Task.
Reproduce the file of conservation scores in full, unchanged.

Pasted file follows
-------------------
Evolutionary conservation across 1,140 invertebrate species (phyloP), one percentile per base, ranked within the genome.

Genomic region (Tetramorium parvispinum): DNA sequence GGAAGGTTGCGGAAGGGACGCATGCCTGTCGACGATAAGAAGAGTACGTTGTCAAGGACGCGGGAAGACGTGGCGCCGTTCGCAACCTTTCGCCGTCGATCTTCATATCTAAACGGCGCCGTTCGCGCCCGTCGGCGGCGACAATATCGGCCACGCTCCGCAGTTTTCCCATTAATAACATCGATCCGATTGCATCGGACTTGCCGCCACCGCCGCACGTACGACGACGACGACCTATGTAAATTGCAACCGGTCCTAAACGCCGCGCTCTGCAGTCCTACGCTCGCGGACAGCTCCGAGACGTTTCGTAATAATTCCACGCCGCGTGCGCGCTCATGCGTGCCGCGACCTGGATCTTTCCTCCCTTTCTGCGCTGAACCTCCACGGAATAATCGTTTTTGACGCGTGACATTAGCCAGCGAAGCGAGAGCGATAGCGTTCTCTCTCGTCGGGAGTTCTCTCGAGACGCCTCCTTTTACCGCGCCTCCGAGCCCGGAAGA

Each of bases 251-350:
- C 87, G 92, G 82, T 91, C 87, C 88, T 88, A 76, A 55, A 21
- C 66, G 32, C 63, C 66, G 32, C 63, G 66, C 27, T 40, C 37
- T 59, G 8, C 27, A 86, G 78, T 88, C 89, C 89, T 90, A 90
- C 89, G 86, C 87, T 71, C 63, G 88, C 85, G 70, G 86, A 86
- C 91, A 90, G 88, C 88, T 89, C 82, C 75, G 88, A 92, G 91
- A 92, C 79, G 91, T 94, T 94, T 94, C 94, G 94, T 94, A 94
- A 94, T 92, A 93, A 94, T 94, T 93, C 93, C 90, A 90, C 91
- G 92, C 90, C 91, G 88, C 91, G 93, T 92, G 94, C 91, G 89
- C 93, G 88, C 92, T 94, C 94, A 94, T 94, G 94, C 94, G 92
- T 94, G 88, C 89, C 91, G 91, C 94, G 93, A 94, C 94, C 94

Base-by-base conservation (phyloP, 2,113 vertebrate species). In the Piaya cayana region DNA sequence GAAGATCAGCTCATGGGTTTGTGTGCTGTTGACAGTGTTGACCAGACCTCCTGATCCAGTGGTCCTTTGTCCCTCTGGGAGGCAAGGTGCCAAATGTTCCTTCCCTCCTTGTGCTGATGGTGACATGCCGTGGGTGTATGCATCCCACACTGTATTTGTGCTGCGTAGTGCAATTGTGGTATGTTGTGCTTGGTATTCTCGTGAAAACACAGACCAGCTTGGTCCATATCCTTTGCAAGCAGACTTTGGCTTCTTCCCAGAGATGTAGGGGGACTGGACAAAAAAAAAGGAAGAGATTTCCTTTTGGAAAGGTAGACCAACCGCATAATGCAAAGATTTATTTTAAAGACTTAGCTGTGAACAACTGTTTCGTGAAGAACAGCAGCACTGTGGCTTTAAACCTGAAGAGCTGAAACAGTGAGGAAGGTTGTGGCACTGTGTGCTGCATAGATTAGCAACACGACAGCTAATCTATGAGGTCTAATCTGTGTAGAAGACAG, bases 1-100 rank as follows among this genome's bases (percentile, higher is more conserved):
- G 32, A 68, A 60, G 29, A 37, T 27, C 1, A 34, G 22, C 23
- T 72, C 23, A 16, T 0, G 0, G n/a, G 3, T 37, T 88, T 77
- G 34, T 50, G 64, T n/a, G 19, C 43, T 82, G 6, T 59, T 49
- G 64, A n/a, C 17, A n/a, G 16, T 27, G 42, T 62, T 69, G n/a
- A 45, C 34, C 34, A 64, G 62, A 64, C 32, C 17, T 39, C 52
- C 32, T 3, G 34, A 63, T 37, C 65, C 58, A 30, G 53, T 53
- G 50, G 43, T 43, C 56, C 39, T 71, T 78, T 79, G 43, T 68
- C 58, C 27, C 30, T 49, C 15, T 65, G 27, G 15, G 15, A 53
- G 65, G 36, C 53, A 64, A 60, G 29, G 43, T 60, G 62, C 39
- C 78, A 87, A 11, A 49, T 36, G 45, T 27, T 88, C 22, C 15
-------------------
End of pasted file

Evolutionary conservation across 1,140 invertebrate species (phyloP), one percentile per base, ranked within the genome.

Genomic region (Tetramorium parvispinum): DNA sequence GGAAGGTTGCGGAAGGGACGCATGCCTGTCGACGATAAGAAGAGTACGTTGTCAAGGACGCGGGAAGACGTGGCGCCGTTCGCAACCTTTCGCCGTCGATCTTCATATCTAAACGGCGCCGTTCGCGCCCGTCGGCGGCGACAATATCGGCCACGCTCCGCAGTTTTCCCATTAATAACATCGATCCGATTGCATCGGACTTGCCGCCACCGCCGCACGTACGACGACGACGACCTATGTAAATTGCAACCGGTCCTAAACGCCGCGCTCTGCAGTCCTACGCTCGCGGACAGCTCCGAGACGTTTCGTAATAATTCCACGCCGCGTGCGCGCTCATGCGTGCCGCGACCTGGATCTTTCCTCCCTTTCTGCGCTGAACCTCCACGGAATAATCGTTTTTGACGCGTGACATTAGCCAGCGAAGCGAGAGCGATAGCGTTCTCTCTCGTCGGGAGTTCTCTCGAGACGCCTCCTTTTACCGCGCCTCCGAGCCCGGAAGA

Each of bases 251-350:
- C 87, G 92, G 82, T 91, C 87, C 88, T 88, A 76, A 55, A 21
- C 66, G 32, C 63, C 66, G 32, C 63, G 66, C 27, T 40, C 37
- T 59, G 8, C 27, A 86, G 78, T 88, C 89, C 89, T 90, A 90
- C 89, G 86, C 87, T 71, C 63, G 88, C 85, G 70, G 86, A 86
- C 91, A 90, G 88, C 88, T 89, C 82, C 75, G 88, A 92, G 91
- A 92, C 79, G 91, T 94, T 94, T 94, C 94, G 94, T 94, A 94
- A 94, T 92, A 93, A 94, T 94, T 93, C 93, C 90, A 90, C 91
- G 92, C 90, C 91, G 88, C 91, G 93, T 92, G 94, C 91, G 89
- C 93, G 88, C 92, T 94, C 94, A 94, T 94, G 94, C 94, G 92
- T 94, G 88, C 89, C 91, G 91, C 94, G 93, A 94, C 94, C 94

Base-by-base conservation (phyloP, 2,113 vertebrate species). In the Piaya cayana region DNA sequence GAAGATCAGCTCATGGGTTTGTGTGCTGTTGACAGTGTTGACCAGACCTCCTGATCCAGTGGTCCTTTGTCCCTCTGGGAGGCAAGGTGCCAAATGTTCCTTCCCTCCTTGTGCTGATGGTGACATGCCGTGGGTGTATGCATCCCACACTGTATTTGTGCTGCGTAGTGCAATTGTGGTATGTTGTGCTTGGTATTCTCGTGAAAACACAGACCAGCTTGGTCCATATCCTTTGCAAGCAGACTTTGGCTTCTTCCCAGAGATGTAGGGGGACTGGACAAAAAAAAAGGAAGAGATTTCCTTTTGGAAAGGTAGACCAACCGCATAATGCAAAGATTTATTTTAAAGACTTAGCTGTGAACAACTGTTTCGTGAAGAACAGCAGCACTGTGGCTTTAAACCTGAAGAGCTGAAACAGTGAGGAAGGTTGTGGCACTGTGTGCTGCATAGATTAGCAACACGACAGCTAATCTATGAGGTCTAATCTGTGTAGAAGACAG, bases 1-100 rank as follows among this genome's bases (percentile, higher is more conserved):
- G 32, A 68, A 60, G 29, A 37, T 27, C 1, A 34, G 22, C 23
- T 72, C 23, A 16, T 0, G 0, G n/a, G 3, T 37, T 88, T 77
- G 34, T 50, G 64, T n/a, G 19, C 43, T 82, G 6, T 59, T 49
- G 64, A n/a, C 17, A n/a, G 16, T 27, G 42, T 62, T 69, G n/a
- A 45, C 34, C 34, A 64, G 62, A 64, C 32, C 17, T 39, C 52
- C 32, T 3, G 34, A 63, T 37, C 65, C 58, A 30, G 53, T 53
- G 50, G 43, T 43, C 56, C 39, T 71, T 78, T 79, G 43, T 68
- C 58, C 27, C 30, T 49, C 15, T 65, G 27, G 15, G 15, A 53
- G 65, G 36, C 53, A 64, A 60, G 29, G 43, T 60, G 62, C 39
- C 78, A 87, A 11, A 49, T 36, G 45, T 27, T 88, C 22, C 15